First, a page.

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The judiciary (also known as the judicial system or judicature) is the system of courts which interprets and applies the law in the name of the sovereign or state. The judiciary also provides a mechanism for the resolution of disputes. Under the doctrine of the separation of powers, the judiciary generally does not make law (that is, in a plenary fashion, which is the responsibility of the legislature) or enforce law (which is the responsibility of the executive), but rather interprets law and applies it to the facts of each case.

This branch of government is often tasked with ensuring equal justice under law. It usually consists of a court of final appeal (called the "supreme court" or "constitutional court"), together with lower courts.

The judicial branch has the power to change laws.

The term "judiciary" is also used to refer collectively to the personnel, such as judges, magistrates and other adjudicators, who form the core of a judiciary (sometimes referred to as a "bench"), as well as the staffs who keep the system running smoothly.

History

After the French Revolution, lawmakers prohibited any interpretation of law by judges, and the legislature was the only body permitted to interpret the law; this prohibition was later overturned by the Code Napoléon.

In France, along with other countries that Napoleon had conquered, or where there was a reception of the Civil Code approach, judges once again assumed an important role, like their English counterparts. In civil law jurisdictions at present, judges interpret the law to about the same extent as in common law jurisdictions – though it may be acknowledged in theory in a different manner than in the common law tradition which directly recognizes the limited power of judges to make law. For instance, in Francemarker, the jurisprudence constante of the Court of Cassation or the Council of State is equivalent in practice with case law.

In theory, in the French civil law tradition, a judge does not make new law; he or she merely interprets the intents of "the Legislator." The role of interpretation is traditionally approached more conservatively in civil law jurisdictions than in common law jurisdictions. When the law fails to deal with a situation, doctrinal writers and not judges call for legislative reform, though these legal scholars sometimes influence judicial

See also



Further reading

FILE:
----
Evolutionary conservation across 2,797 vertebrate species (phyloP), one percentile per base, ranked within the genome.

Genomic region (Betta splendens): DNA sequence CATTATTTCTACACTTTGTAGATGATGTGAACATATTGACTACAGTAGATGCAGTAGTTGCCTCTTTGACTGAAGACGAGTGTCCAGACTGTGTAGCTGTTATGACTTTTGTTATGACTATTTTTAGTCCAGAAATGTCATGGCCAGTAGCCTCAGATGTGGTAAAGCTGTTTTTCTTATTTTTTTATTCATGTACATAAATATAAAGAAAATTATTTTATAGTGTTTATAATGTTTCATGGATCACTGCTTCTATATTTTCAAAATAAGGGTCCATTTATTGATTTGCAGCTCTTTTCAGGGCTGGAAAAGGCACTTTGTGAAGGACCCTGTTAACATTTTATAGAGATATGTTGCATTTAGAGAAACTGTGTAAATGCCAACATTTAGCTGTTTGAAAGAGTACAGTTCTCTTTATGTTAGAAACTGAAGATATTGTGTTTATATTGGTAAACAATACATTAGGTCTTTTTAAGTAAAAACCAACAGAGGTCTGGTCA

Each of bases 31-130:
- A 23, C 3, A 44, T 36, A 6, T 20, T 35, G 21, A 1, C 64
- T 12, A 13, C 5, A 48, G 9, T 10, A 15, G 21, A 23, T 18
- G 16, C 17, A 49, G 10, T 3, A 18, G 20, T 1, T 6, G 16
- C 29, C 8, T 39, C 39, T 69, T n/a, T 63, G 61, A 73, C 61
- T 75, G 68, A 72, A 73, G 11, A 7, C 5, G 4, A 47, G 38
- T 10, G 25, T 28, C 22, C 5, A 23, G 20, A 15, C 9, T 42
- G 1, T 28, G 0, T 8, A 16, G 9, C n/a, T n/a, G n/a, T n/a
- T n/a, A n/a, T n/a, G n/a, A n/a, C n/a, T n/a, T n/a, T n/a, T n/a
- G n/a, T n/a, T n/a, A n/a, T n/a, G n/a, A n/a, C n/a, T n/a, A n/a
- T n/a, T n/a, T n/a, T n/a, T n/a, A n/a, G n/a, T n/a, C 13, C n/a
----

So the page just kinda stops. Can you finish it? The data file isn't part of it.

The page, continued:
• Cardozo, Benjamin N. (1998). The Nature of the Judicial Process. New Haven: Yale University Press.
  • Feinberg, Kenneth, Jack Kress, Gary McDowell, and Warren E. Burger (1986). The High Cost and Effect of Litigation, 3 vols.
  • Frank, Jerome (1985). Law and the Modern Mind. Birmingham, AL: Legal Classics Library.
  • Levi, Edward H. (1949) An Introduction to Legal Reasoning. Chicago: University of Chicago Press.
  • Marshall, Thurgood (2001). Thurgood Marshall: His Speeches, Writings, Arguments, Opinions and Reminiscences. Chicago: Lawrence Hill Books.
  • McCloskey, Robert G., and Sanford Levinson (2005). The American Supreme Court, 4th ed. Chicago: University of Chicago Press.
  • Miller, Arthur S. (1985). Politics, Democracy and the Supreme Court: Essays on the Future of Constitutional Theory. Westport, CT: Greenwood Press.
  • Tribe, Laurence (1985). God Save This Honorable Court: How the Choice of Supreme Court Justices Shapes Our History. New York: Random House.
  • Zelermyer, William (1977). The Legal System in Operation. St. Paul, MN: West Publishing.


Footnotes

  1. Hamilton, Marci. God vs. the Gavel, page 296 (Cambridge University Press 2005): “The symbol of the judicial system, seen in courtrooms throughout the United States, is blindfolded Lady Justice.”
  2. Fabri, Marco. The challenge of change for judicial systems, page 137 (IOS Press 2000): “the judicial system is intended to be apolitical, its symbol being that of a blindfolded Lady Justice holding balanced scales.”
  3. Cappelletti, Mauro et al. The Italian Legal System, page 150 (Stanford University Press 1967).



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